Former French Ambassador the U.S.
Diplomacy in the Age of Strongmen
About the Topic
France has the world’s third-largest diplomatic service, according to the Lowy Institute’s 2019 survey of global diplomacy. Among France’s leading diplomats, Gérard Araud observes that the challenge of diplomacy is to capture trust by being truthful, be it with an official or a journalist. The diplomatic lie, he warns, is only “a last resort.” For nearly 40 years, Araud applied his principles to issues ranging from Middle East peace to disarmament and climate change. Today, much of that work has eroded as strongmen and populists challenge a liberal, multilateral world. Has the role of diplomats changed? How to assess the Trump Administration's approach to diplomacy? Going forward, how might diplomats adapt to a world of strongmen and great-power competition?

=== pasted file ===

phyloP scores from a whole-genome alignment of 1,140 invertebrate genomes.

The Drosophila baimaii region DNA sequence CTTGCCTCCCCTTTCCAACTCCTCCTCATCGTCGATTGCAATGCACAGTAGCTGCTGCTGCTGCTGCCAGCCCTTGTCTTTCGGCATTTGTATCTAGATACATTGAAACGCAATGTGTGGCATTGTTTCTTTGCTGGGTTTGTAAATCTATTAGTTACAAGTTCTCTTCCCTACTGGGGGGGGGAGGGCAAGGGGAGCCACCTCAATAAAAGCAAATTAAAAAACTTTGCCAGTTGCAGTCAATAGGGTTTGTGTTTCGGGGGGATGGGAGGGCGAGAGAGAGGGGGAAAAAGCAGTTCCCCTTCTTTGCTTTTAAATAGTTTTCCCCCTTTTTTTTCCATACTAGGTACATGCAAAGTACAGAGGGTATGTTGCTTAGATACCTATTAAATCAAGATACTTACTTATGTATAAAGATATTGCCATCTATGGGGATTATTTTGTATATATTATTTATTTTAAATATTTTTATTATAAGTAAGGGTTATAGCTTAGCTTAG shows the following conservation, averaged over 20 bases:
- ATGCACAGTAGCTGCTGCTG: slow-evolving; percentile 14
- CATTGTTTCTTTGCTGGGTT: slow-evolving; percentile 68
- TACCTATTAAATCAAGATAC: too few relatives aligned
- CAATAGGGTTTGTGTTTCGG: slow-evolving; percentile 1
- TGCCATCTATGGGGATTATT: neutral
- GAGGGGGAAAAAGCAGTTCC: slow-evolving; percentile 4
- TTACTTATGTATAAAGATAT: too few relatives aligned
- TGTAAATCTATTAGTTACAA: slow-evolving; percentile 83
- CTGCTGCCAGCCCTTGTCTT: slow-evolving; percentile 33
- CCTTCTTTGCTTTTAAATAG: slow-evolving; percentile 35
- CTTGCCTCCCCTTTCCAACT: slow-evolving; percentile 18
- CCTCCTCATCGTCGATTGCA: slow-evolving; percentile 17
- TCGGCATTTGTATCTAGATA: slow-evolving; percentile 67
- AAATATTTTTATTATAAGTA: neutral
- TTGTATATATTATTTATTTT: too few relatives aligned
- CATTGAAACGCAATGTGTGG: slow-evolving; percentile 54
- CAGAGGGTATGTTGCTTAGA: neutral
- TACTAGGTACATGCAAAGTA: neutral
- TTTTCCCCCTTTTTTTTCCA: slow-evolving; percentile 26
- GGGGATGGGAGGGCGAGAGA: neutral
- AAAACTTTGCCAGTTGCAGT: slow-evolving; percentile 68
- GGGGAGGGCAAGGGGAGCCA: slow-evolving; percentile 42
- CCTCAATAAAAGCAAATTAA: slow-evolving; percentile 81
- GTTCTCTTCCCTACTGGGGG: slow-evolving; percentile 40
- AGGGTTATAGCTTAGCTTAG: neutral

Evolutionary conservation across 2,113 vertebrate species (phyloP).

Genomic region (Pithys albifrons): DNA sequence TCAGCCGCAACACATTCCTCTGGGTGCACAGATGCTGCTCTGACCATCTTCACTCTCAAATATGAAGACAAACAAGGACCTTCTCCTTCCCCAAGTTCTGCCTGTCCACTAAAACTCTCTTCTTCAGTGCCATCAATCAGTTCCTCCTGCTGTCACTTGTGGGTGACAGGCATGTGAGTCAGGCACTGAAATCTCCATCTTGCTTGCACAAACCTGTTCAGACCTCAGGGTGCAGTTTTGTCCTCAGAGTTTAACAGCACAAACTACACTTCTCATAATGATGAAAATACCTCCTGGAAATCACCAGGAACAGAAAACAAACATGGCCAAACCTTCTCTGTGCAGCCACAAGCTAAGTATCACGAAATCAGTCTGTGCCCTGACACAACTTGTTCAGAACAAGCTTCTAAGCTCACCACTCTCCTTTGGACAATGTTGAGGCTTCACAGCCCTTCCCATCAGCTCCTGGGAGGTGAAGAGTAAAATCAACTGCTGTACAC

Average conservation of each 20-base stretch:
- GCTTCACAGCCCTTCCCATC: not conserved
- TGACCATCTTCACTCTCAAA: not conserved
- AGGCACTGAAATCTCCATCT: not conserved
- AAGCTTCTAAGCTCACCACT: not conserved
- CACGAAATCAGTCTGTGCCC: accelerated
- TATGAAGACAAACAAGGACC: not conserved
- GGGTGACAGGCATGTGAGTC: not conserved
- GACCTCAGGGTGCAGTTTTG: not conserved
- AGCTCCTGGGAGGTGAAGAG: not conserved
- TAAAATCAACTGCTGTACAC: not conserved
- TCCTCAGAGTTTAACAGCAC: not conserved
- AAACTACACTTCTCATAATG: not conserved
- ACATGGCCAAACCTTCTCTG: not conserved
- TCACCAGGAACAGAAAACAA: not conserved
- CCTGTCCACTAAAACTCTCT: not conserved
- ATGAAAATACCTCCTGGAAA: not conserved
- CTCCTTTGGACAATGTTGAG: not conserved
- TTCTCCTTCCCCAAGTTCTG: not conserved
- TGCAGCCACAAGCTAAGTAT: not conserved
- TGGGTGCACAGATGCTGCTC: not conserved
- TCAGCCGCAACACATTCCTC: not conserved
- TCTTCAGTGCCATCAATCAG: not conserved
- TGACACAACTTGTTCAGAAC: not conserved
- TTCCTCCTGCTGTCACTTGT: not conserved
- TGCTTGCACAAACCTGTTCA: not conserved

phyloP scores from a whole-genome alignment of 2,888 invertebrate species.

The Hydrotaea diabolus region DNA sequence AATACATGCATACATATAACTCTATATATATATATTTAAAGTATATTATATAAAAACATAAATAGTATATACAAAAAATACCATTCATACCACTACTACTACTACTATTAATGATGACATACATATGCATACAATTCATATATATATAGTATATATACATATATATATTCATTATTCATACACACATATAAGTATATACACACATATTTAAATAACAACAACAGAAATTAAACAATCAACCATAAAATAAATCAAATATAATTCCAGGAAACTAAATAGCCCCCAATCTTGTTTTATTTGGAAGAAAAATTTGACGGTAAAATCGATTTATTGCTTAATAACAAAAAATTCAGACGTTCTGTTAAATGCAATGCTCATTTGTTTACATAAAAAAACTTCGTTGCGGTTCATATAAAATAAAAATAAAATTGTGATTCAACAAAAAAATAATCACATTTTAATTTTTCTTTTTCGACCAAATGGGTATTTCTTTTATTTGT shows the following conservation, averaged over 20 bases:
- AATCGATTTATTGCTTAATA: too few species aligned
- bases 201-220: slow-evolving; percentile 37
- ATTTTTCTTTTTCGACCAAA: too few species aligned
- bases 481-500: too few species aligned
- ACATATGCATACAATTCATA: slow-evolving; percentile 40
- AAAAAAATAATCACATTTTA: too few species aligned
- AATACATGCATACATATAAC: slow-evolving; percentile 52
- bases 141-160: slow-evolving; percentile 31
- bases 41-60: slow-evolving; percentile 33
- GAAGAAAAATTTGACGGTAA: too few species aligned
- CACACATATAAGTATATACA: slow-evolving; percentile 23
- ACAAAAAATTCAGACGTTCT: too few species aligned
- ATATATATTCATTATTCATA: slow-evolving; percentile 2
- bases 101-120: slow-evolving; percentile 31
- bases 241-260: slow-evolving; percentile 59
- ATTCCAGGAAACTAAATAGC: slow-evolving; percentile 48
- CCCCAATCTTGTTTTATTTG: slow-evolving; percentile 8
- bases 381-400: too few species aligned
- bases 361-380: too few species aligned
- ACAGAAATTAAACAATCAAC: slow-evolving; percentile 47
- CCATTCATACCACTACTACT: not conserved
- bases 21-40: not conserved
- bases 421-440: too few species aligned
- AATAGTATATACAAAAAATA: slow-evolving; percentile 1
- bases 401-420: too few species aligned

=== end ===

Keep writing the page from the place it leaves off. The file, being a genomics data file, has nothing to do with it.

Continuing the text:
About the Speaker
Gérard Araud served 37 years as a French diplomat. Beginning in the age of Mitterand and Reagan, he navigated into the age of Macron and Trump. Araud was Ambassador to Israel, the U.N. and, most recently, the U.S. (2014 to 2019). Other assignments included Deputy Permanent Representative to NATO in Brussels and Director General for Politics and Security at the Foreign Ministry and lead French negotiator in the Iran nuclear talks. Araud is the author of Passeport Diplomatique, a memoir published in France by Grasset (2019). Known for candor, Araud described himself as “...a bit of a ‘big mouth’ in an environment where one prefers the whisper and, as a bonus, I did not always share the ideas of the majority... and I said so.” Retired, he has joined the board of the International Crisis Group.